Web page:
Hands-on with the Mido Baroncelli Heritage

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For years, Swatch Group focused Mido’s efforts primarily on Latin America and Asia, two regions where the brand has done exceptionally well. Unfortunately, the brand doesn’t share the same awareness in the States, which I’ve always found strange given the size of Tissot’s (also a Swatch Group brand) American presence. That’s about to change. We learned this year that Swatch Group is now making a concentrated effort to push the brand in America. For lovers of well-priced, solidly-made wristwatches, this is exciting news.

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Last month we introduced the Baroncelli Heritage, a vintage-inspired extension of Mido’s mainstay Baroncelli range. Handsome, classically styled with enough of a twist, and surprisingly tempered in size, the Baroncelli Heritage looked like an obvious win for the brand. And though Mido’s marketing team focused primarily on the thinness of the watch (an impressive 6.95mm), I was more taken with its aesthetics. For Baselworld, Mido released an additional two variants (white dial/stainless steel case and brown/rose gold case) alongside the two (cream dial/rose gold case and black dial/stainless steel case) from the initial press release. They did not disappoint. Let’s take a closer look.

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Case

The case comes in at a welcome 39mm, a size that is bigger than classic dress watches from the 50s and 60s, but more than sensibly sized by today’s standards. As I wrote above, it’s also quite a thin watch at 6.95mm. To give some perspective, the alpha-powered Nomos Club is 8.17mm thick. That’s a manual-wind watch coming in a little over 1mm thicker than an automatic powered by an ETA 2892 A2. That said, the 2892 is a relatively thin movement at 3.6mm, but to achieve the thinness we have here means that the overall tolerances must be really tight.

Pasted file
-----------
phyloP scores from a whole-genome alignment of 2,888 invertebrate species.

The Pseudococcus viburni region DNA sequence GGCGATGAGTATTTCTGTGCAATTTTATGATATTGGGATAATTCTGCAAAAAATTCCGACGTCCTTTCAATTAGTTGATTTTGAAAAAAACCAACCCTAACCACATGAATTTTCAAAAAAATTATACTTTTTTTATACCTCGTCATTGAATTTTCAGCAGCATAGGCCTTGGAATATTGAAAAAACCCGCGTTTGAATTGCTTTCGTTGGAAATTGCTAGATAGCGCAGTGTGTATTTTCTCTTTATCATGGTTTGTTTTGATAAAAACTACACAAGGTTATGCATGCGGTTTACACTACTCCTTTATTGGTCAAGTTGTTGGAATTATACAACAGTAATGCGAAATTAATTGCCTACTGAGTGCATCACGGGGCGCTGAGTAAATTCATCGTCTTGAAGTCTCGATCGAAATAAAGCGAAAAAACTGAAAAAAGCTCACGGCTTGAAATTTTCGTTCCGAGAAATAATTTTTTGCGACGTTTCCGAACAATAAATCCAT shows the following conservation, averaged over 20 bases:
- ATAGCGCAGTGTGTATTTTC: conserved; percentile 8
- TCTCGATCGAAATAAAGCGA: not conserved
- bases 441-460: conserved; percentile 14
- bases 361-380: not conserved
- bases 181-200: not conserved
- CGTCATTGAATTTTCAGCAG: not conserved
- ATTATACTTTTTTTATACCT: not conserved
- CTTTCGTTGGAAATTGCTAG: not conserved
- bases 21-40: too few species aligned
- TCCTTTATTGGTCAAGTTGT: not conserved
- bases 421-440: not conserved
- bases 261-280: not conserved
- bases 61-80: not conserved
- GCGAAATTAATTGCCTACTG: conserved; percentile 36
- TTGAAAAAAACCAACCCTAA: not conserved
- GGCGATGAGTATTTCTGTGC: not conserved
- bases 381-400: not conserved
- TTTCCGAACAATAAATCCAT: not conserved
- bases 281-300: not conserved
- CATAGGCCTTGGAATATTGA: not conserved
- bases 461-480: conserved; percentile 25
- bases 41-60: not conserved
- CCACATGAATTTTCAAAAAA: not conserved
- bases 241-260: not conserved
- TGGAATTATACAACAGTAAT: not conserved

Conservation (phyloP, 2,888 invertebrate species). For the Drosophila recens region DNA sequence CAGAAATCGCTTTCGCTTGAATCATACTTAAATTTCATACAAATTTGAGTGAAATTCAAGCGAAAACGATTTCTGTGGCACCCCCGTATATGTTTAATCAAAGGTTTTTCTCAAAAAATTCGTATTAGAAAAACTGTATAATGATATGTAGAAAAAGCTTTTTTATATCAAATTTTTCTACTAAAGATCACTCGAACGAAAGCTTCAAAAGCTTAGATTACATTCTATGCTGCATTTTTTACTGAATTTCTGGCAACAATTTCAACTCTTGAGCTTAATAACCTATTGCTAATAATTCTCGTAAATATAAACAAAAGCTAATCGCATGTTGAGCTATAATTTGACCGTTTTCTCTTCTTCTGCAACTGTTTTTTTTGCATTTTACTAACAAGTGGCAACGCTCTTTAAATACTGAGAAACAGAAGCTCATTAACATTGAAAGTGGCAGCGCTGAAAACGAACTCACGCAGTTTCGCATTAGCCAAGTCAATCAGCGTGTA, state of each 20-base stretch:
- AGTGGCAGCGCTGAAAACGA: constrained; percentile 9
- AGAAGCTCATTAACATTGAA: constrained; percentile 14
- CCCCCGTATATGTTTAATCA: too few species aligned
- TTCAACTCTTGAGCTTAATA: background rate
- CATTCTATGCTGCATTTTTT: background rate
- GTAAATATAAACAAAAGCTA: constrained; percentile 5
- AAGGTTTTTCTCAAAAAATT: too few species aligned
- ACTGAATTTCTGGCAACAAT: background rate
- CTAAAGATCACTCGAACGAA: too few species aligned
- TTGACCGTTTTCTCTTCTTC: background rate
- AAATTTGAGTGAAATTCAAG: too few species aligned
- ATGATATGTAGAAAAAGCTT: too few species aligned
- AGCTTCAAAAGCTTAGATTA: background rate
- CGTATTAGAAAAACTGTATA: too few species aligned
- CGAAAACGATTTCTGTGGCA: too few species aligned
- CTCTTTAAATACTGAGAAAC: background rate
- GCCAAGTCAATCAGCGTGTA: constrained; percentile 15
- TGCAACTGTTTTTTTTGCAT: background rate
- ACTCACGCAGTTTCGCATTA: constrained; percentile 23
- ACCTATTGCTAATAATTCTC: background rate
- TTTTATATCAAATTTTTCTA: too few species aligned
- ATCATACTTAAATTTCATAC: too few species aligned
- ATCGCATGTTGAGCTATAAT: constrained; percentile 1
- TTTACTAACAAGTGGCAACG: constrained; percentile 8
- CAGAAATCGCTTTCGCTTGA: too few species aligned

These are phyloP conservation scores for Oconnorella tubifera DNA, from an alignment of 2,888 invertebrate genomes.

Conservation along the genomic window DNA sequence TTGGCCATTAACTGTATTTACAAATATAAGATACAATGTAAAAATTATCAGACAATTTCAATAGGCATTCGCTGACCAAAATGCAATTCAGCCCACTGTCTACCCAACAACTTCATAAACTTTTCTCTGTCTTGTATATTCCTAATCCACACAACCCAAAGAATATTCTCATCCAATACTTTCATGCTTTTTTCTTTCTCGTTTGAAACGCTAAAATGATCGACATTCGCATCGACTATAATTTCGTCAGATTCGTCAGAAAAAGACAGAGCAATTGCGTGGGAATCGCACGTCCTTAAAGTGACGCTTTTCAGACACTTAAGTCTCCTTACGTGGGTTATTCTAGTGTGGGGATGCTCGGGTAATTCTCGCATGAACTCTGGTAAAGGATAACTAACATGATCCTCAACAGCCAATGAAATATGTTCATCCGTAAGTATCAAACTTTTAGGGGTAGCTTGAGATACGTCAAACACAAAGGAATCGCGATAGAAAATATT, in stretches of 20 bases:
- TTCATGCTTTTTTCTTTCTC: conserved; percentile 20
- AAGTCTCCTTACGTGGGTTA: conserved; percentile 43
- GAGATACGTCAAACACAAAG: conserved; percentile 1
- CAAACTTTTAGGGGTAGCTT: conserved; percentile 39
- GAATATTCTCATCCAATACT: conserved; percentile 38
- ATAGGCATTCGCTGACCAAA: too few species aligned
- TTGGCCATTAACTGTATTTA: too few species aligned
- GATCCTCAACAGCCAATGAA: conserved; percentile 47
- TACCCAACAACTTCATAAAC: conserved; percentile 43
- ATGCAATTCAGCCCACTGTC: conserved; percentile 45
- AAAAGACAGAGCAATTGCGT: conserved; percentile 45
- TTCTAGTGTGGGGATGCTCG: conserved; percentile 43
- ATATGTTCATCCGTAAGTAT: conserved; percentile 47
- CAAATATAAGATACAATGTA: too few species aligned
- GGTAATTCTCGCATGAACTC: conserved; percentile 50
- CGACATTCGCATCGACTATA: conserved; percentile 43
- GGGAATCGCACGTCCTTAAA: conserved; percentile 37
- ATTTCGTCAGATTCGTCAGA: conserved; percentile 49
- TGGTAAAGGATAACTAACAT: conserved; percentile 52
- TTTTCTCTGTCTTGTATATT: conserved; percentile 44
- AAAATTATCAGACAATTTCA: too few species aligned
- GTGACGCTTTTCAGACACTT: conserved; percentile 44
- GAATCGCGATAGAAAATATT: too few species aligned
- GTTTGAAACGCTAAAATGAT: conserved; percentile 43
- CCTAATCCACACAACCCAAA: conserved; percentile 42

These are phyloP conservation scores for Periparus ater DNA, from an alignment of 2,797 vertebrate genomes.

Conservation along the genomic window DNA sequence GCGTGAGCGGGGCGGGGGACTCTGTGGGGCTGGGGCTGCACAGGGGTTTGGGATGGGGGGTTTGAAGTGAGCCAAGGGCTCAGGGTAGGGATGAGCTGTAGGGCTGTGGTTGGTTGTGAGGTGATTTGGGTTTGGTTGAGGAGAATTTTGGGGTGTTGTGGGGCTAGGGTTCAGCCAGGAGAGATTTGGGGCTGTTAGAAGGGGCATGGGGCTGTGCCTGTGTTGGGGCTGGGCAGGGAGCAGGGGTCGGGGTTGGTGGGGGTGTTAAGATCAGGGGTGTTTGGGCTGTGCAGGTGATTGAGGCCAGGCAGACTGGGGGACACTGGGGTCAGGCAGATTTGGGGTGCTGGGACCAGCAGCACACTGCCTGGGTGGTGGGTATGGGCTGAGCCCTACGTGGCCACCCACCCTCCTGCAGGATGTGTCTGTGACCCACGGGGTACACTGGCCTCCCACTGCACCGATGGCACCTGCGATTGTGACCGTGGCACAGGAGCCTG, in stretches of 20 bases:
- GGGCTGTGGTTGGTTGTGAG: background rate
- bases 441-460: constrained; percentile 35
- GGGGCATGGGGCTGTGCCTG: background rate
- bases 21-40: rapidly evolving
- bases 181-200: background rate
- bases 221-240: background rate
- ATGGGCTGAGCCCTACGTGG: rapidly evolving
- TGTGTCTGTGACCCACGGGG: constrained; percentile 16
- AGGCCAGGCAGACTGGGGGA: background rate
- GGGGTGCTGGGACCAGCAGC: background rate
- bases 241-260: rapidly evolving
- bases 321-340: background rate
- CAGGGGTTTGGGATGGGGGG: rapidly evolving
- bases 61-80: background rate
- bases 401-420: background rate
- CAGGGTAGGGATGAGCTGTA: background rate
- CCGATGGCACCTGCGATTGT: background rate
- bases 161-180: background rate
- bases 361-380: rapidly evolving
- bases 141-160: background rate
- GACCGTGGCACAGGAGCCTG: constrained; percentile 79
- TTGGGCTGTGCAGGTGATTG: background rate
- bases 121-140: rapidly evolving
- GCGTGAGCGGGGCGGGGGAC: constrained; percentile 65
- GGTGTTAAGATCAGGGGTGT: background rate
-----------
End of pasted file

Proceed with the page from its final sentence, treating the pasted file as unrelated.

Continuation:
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Architecturally, the case features some interesting details. The bezel is stepped, and the mid case scoops toward the case back. The latter creates a bowl shaped back that allows the watch to wear tight against the wrist, not unlike the way watches from Max Bill wear. The result is that the Heritage wears even thinner than its given dimensions. On the flip-side, you have a sapphire window showing off the caliber, one that’s beautifully decorated with perlage, blued screws, and Geneva stripes.

The case will be offered in two different finishes: stainless steel, and rose gold PVD. Though I’m not the biggest fan of rose gold, especially plated rose gold, it’s hard to deny how good it looks here.

Dial and Hands

I imagine that to get the watch so thin, Mido had to forgo a number of features that would otherwise be a welcome addition to any watch. Things like faceted hands, applied indices, a curved dial and crystal. Surprisingly, the face of the watch is not overly flat in appearance, and that’s certainly a testament to the talent of Mido’s design team.

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The finishing of the dial gives it an eggshell-like texture; it’s matte and slightly uneven, which works especially well on the lighter-dialed options. The overall layout of the dial is simple, but that’s not to say it isn’t well executed. The hour markers are long printed lines, with the intermediate minutes represented by simples dots. It’s austere, but totally elegant. Right below 12 is the bold MIDO logo, and above 6 is “Baroncelli HERITAGE.” I absolutely love this element. The contrast between the stark “HERITAGE” type and the decorative “Baroncelli” script really works for me, as does slight misalignment of the two words.